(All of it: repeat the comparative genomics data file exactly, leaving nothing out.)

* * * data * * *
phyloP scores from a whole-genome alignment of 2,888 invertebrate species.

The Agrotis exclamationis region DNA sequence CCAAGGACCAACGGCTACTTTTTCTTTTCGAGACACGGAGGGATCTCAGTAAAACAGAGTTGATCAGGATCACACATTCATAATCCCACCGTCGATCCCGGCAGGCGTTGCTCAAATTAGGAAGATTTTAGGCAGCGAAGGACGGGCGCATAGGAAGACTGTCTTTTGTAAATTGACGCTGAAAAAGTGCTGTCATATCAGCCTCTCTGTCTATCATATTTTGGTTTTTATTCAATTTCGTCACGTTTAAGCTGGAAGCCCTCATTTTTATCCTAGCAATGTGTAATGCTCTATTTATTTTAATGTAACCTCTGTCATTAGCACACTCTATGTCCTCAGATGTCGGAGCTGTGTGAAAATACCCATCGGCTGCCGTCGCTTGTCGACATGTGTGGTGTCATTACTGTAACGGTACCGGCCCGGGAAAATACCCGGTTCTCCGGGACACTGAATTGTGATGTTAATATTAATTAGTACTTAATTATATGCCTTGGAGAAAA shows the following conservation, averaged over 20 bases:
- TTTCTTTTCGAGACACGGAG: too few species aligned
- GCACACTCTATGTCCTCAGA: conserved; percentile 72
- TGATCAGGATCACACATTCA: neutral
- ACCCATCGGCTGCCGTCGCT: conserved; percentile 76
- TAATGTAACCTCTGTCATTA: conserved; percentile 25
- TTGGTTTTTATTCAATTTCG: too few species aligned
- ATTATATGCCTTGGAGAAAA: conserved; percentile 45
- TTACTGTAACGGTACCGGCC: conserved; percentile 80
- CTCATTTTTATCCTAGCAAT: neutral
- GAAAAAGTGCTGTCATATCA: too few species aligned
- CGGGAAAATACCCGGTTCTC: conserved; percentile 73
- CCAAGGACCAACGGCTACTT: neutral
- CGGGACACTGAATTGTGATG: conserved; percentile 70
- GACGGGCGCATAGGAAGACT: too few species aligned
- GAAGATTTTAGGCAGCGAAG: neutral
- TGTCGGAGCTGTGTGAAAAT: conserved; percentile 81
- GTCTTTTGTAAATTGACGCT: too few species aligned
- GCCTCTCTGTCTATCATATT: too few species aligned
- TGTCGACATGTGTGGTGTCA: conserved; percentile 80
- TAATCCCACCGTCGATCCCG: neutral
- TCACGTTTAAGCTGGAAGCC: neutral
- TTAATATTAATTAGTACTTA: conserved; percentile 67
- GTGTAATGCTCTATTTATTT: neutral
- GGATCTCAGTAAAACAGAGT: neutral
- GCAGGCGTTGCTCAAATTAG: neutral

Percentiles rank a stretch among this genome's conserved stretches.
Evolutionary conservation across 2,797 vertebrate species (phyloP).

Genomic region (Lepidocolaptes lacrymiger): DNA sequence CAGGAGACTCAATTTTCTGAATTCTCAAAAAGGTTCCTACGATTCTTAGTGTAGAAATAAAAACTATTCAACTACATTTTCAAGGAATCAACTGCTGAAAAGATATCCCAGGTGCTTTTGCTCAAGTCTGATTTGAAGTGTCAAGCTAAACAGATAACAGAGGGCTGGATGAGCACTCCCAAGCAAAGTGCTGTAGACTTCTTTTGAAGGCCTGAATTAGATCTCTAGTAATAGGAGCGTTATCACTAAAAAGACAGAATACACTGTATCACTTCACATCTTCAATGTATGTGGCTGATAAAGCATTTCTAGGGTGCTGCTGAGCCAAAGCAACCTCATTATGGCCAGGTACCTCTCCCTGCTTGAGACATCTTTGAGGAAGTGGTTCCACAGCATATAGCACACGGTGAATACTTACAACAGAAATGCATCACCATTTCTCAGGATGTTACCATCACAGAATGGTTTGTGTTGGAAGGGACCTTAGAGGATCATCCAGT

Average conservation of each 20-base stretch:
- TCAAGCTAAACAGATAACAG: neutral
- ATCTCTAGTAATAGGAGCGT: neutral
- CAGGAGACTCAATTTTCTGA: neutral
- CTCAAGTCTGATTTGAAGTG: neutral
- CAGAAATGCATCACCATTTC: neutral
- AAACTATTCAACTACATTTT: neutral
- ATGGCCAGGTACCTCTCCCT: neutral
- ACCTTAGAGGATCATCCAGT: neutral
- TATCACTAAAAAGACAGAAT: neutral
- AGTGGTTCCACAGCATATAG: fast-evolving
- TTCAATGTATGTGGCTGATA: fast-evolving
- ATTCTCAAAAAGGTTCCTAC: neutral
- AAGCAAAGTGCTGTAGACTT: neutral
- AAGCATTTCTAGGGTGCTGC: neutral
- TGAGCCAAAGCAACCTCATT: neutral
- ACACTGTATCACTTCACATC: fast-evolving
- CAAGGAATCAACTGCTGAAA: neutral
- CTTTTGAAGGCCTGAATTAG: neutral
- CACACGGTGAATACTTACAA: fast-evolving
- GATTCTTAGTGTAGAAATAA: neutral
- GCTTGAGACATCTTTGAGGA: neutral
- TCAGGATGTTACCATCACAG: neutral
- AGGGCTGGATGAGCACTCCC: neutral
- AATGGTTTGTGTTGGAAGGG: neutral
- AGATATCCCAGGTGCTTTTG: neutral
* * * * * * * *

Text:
phyloP scores from a whole-genome alignment of 2,888 invertebrate species.

The Agrotis exclamationis region DNA sequence CCAAGGACCAACGGCTACTTTTTCTTTTCGAGACACGGAGGGATCTCAGTAAAACAGAGTTGATCAGGATCACACATTCATAATCCCACCGTCGATCCCGGCAGGCGTTGCTCAAATTAGGAAGATTTTAGGCAGCGAAGGACGGGCGCATAGGAAGACTGTCTTTTGTAAATTGACGCTGAAAAAGTGCTGTCATATCAGCCTCTCTGTCTATCATATTTTGGTTTTTATTCAATTTCGTCACGTTTAAGCTGGAAGCCCTCATTTTTATCCTAGCAATGTGTAATGCTCTATTTATTTTAATGTAACCTCTGTCATTAGCACACTCTATGTCCTCAGATGTCGGAGCTGTGTGAAAATACCCATCGGCTGCCGTCGCTTGTCGACATGTGTGGTGTCATTACTGTAACGGTACCGGCCCGGGAAAATACCCGGTTCTCCGGGACACTGAATTGTGATGTTAATATTAATTAGTACTTAATTATATGCCTTGGAGAAAA shows the following conservation, averaged over 20 bases:
- TTTCTTTTCGAGACACGGAG: too few species aligned
- GCACACTCTATGTCCTCAGA: conserved; percentile 72
- TGATCAGGATCACACATTCA: neutral
- ACCCATCGGCTGCCGTCGCT: conserved; percentile 76
- TAATGTAACCTCTGTCATTA: conserved; percentile 25
- TTGGTTTTTATTCAATTTCG: too few species aligned
- ATTATATGCCTTGGAGAAAA: conserved; percentile 45
- TTACTGTAACGGTACCGGCC: conserved; percentile 80
- CTCATTTTTATCCTAGCAAT: neutral
- GAAAAAGTGCTGTCATATCA: too few species aligned
- CGGGAAAATACCCGGTTCTC: conserved; percentile 73
- CCAAGGACCAACGGCTACTT: neutral
- CGGGACACTGAATTGTGATG: conserved; percentile 70
- GACGGGCGCATAGGAAGACT: too few species aligned
- GAAGATTTTAGGCAGCGAAG: neutral
- TGTCGGAGCTGTGTGAAAAT: conserved; percentile 81
- GTCTTTTGTAAATTGACGCT: too few species aligned
- GCCTCTCTGTCTATCATATT: too few species aligned
- TGTCGACATGTGTGGTGTCA: conserved; percentile 80
- TAATCCCACCGTCGATCCCG: neutral
- TCACGTTTAAGCTGGAAGCC: neutral
- TTAATATTAATTAGTACTTA: conserved; percentile 67
- GTGTAATGCTCTATTTATTT: neutral
- GGATCTCAGTAAAACAGAGT: neutral
- GCAGGCGTTGCTCAAATTAG: neutral

Percentiles rank a stretch among this genome's conserved stretches.
Evolutionary conservation across 2,797 vertebrate species (phyloP).

Genomic region (Lepidocolaptes lacrymiger): DNA sequence CAGGAGACTCAATTTTCTGAATTCTCAAAAAGGTTCCTACGATTCTTAGTGTAGAAATAAAAACTATTCAACTACATTTTCAAGGAATCAACTGCTGAAAAGATATCCCAGGTGCTTTTGCTCAAGTCTGATTTGAAGTGTCAAGCTAAACAGATAACAGAGGGCTGGATGAGCACTCCCAAGCAAAGTGCTGTAGACTTCTTTTGAAGGCCTGAATTAGATCTCTAGTAATAGGAGCGTTATCACTAAAAAGACAGAATACACTGTATCACTTCACATCTTCAATGTATGTGGCTGATAAAGCATTTCTAGGGTGCTGCTGAGCCAAAGCAACCTCATTATGGCCAGGTACCTCTCCCTGCTTGAGACATCTTTGAGGAAGTGGTTCCACAGCATATAGCACACGGTGAATACTTACAACAGAAATGCATCACCATTTCTCAGGATGTTACCATCACAGAATGGTTTGTGTTGGAAGGGACCTTAGAGGATCATCCAGT

Average conservation of each 20-base stretch:
- TCAAGCTAAACAGATAACAG: neutral
- ATCTCTAGTAATAGGAGCGT: neutral
- CAGGAGACTCAATTTTCTGA: neutral
- CTCAAGTCTGATTTGAAGTG: neutral
- CAGAAATGCATCACCATTTC: neutral
- AAACTATTCAACTACATTTT: neutral
- ATGGCCAGGTACCTCTCCCT: neutral
- ACCTTAGAGGATCATCCAGT: neutral
- TATCACTAAAAAGACAGAAT: neutral
- AGTGGTTCCACAGCATATAG: fast-evolving
- TTCAATGTATGTGGCTGATA: fast-evolving
- ATTCTCAAAAAGGTTCCTAC: neutral
- AAGCAAAGTGCTGTAGACTT: neutral
- AAGCATTTCTAGGGTGCTGC: neutral
- TGAGCCAAAGCAACCTCATT: neutral
- ACACTGTATCACTTCACATC: fast-evolving
- CAAGGAATCAACTGCTGAAA: neutral
- CTTTTGAAGGCCTGAATTAG: neutral
- CACACGGTGAATACTTACAA: fast-evolving
- GATTCTTAGTGTAGAAATAA: neutral
- GCTTGAGACATCTTTGAGGA: neutral
- TCAGGATGTTACCATCACAG: neutral
- AGGGCTGGATGAGCACTCCC: neutral
- AATGGTTTGTGTTGGAAGGG: neutral
- AGATATCCCAGGTGCTTTTG: neutral